One drop of open source

How little is enough to make a difference? Very little.

For as long as I remember I wanted to share some of my work as open source. I had some ideas, even sourceforge repositories for magnificent projects that I planned. I remember small and useful XML parsing library in C with no dependencies other than standard library. I remember big plans for JIM and JIL, Jabber Instant Messenger and Jabber Implementation Library, which were never born.

I always had this problem that any work I would publish as open source has to be perfect. I was scared that I'll make some stupid mistake and people will see it. Or maybe even more important, that unless it's something big, innovative, it's not worth sharing.

The truth is a tad different. With dependency managers like Cocoapods or NPM and other, you can see how small your library can be and still be useful. Just combine with a couple of other, smaller and bigger ones and you have a good foundation for an application.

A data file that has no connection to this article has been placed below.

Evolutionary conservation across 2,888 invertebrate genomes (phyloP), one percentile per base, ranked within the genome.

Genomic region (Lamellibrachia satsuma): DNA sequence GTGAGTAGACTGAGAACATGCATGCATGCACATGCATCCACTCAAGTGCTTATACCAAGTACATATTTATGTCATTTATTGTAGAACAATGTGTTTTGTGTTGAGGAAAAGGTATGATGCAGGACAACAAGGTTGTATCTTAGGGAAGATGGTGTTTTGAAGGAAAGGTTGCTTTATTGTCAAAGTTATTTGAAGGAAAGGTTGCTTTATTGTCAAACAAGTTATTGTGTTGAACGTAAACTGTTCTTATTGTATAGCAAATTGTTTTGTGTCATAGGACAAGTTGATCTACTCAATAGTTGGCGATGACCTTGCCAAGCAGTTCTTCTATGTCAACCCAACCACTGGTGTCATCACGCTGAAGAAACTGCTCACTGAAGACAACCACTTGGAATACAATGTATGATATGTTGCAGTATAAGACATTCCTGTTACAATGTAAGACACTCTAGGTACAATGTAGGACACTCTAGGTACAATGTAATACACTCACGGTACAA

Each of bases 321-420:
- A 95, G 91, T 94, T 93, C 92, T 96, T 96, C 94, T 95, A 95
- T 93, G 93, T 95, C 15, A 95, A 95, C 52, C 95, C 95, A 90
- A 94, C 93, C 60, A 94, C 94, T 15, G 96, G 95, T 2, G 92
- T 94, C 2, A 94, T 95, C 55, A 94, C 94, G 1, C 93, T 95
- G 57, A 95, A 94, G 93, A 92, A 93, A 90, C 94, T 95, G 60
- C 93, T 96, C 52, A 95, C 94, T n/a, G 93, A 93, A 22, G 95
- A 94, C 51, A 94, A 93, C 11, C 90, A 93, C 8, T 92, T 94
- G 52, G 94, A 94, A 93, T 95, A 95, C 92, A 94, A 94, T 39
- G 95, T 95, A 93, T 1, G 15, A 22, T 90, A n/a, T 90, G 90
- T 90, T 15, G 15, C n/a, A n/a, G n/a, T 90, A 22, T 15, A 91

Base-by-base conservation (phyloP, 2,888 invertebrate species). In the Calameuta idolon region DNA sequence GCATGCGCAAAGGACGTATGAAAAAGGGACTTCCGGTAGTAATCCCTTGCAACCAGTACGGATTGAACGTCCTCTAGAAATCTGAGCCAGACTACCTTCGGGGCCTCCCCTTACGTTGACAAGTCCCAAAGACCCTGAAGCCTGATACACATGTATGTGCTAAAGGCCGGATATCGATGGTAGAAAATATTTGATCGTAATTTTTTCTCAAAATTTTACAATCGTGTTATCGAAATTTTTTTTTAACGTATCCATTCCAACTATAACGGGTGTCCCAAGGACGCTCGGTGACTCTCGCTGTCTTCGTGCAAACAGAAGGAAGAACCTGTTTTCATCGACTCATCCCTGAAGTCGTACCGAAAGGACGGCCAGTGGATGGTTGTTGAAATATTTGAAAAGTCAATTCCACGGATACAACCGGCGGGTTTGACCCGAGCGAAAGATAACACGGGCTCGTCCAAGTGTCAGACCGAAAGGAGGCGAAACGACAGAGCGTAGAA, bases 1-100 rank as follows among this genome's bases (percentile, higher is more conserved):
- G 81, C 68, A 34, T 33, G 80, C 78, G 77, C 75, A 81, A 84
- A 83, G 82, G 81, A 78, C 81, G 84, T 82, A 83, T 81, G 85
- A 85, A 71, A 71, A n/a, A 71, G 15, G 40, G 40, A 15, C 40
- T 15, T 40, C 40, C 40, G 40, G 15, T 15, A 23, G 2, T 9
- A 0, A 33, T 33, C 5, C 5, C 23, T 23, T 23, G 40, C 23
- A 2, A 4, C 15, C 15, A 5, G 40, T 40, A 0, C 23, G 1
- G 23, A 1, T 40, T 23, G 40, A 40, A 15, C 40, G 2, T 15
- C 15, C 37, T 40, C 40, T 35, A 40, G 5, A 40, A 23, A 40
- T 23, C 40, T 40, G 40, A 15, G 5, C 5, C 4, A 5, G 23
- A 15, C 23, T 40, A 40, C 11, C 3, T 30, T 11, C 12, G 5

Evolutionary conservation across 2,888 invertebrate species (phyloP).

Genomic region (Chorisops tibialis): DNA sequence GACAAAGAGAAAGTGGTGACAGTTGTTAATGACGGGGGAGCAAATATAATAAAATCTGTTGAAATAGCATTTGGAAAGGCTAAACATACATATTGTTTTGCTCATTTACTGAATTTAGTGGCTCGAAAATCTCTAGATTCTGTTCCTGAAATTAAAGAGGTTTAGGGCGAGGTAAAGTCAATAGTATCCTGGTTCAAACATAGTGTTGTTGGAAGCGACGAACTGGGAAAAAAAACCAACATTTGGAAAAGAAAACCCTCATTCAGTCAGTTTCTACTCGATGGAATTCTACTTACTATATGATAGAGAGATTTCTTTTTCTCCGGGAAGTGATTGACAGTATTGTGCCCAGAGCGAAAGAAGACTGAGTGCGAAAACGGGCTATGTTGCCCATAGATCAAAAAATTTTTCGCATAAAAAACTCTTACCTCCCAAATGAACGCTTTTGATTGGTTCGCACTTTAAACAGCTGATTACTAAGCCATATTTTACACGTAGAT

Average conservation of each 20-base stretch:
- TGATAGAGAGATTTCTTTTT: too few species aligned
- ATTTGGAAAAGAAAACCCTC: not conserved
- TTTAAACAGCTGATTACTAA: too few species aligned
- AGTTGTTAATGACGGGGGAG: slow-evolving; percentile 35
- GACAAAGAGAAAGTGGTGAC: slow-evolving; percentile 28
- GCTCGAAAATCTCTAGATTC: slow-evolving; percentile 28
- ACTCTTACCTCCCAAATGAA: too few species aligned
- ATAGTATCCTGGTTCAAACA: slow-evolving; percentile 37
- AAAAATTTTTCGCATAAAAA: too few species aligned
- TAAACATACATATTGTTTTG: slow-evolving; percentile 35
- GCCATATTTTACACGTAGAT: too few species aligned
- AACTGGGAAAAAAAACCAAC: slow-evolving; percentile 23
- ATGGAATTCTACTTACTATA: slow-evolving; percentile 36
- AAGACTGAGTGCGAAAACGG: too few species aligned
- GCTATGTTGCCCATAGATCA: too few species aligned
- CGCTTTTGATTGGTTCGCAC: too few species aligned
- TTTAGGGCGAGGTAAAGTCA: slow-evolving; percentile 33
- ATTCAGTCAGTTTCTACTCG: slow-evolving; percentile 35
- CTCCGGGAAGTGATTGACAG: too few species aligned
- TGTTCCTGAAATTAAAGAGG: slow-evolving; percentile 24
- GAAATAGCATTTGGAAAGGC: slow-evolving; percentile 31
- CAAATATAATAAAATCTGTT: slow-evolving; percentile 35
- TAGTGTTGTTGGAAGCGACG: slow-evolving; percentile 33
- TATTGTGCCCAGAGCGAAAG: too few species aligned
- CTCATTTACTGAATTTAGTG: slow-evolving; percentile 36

Small categories like FrameAccessor or Color-Utilities live together with AFNetworking and other, bigger libraries in the same Podfile. And for a developer, they all serve the same purpose - solve a problem, no matter how complicated it is and in how many lines of code. They save time and money, therefore they are useful.

We all find problems we solve over and over again. Sometimes we forget that we are not alone in the world. That someone, maybe next door, maybe in some far country, probably have the same problem and we could help to solve it.

I had that with my "recent" open source contribution ObjExC, a category which not only I use almost everyday to make sure unexpected JSON data won't crash my app. Something I struggled with, solved in almost every project until I sat down and made this small category.

Yesterday, I solved a problem which we had on every scrum review session - showing a client on the "other side of the internet", where my finger is on the screen, while presenting a new feature. It's based on Tweaks, which we use in few projects right now, and it's called TweaksPresentation.

Am I the only one using Tweaks and their shake UIWindow sublcass? Of course not. Are we the only ones, which want to give better presentations to our clients, instead of describing "I'm going to tap the thumbnail on the left side of the cell now"? I doubt it! How much time did it take to make the solution and share with the world? Very little.

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